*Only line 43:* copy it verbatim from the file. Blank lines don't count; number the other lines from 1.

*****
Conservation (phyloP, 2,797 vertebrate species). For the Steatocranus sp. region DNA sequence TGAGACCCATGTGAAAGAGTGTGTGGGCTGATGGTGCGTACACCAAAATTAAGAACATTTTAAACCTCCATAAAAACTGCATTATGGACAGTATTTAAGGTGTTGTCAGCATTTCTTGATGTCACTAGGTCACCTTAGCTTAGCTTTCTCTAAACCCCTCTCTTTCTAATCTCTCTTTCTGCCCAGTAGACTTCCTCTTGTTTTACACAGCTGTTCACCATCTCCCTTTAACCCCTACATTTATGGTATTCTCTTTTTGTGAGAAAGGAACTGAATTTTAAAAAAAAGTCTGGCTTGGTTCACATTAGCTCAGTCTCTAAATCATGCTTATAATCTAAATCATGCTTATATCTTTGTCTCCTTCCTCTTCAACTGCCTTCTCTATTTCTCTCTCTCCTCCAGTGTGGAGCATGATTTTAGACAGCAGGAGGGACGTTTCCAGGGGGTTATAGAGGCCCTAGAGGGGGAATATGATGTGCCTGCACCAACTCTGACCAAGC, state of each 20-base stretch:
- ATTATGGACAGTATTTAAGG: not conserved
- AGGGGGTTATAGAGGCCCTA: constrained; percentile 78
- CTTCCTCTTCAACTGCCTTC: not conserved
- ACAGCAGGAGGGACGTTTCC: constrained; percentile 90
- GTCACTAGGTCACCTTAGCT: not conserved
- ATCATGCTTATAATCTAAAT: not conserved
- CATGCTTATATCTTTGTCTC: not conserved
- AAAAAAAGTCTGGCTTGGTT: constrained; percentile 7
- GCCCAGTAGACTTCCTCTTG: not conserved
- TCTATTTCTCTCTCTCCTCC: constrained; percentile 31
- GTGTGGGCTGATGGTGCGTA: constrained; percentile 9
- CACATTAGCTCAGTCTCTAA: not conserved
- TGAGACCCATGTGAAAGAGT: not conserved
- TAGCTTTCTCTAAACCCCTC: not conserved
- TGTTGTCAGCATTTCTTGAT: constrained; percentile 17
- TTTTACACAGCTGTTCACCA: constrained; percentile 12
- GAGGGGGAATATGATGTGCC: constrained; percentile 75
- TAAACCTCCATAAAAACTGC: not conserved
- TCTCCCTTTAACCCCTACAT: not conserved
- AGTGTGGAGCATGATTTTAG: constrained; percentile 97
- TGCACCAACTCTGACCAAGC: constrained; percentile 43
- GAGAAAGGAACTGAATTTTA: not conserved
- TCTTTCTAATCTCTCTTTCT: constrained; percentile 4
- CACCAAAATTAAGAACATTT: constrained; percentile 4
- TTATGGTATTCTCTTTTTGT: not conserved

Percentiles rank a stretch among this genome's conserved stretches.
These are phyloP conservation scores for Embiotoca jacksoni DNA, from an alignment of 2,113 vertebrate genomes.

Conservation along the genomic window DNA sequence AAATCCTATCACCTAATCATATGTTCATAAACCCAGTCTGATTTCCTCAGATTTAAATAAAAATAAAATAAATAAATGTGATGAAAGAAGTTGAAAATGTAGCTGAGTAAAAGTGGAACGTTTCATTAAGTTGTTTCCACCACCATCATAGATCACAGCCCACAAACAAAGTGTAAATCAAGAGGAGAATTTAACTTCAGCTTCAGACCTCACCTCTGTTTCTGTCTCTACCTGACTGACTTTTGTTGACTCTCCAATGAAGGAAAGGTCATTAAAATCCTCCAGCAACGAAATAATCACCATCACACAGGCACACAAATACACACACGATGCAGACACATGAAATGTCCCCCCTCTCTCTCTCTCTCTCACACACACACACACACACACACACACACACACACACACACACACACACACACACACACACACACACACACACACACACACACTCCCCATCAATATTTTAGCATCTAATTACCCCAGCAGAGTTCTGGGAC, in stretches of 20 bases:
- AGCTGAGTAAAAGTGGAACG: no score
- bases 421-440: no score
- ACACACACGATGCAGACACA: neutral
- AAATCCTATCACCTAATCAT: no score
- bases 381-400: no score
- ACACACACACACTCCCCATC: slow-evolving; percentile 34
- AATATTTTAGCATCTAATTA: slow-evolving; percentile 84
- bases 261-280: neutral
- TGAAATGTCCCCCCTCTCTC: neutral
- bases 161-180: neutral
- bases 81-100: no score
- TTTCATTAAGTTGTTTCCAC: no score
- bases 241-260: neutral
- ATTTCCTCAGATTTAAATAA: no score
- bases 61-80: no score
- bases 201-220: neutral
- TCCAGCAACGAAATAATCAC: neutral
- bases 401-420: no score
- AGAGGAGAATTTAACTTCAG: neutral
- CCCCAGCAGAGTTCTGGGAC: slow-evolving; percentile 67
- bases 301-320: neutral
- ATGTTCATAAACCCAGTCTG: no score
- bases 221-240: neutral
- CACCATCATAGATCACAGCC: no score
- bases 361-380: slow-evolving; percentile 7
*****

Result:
- ATTTCCTCAGATTTAAATAA: no score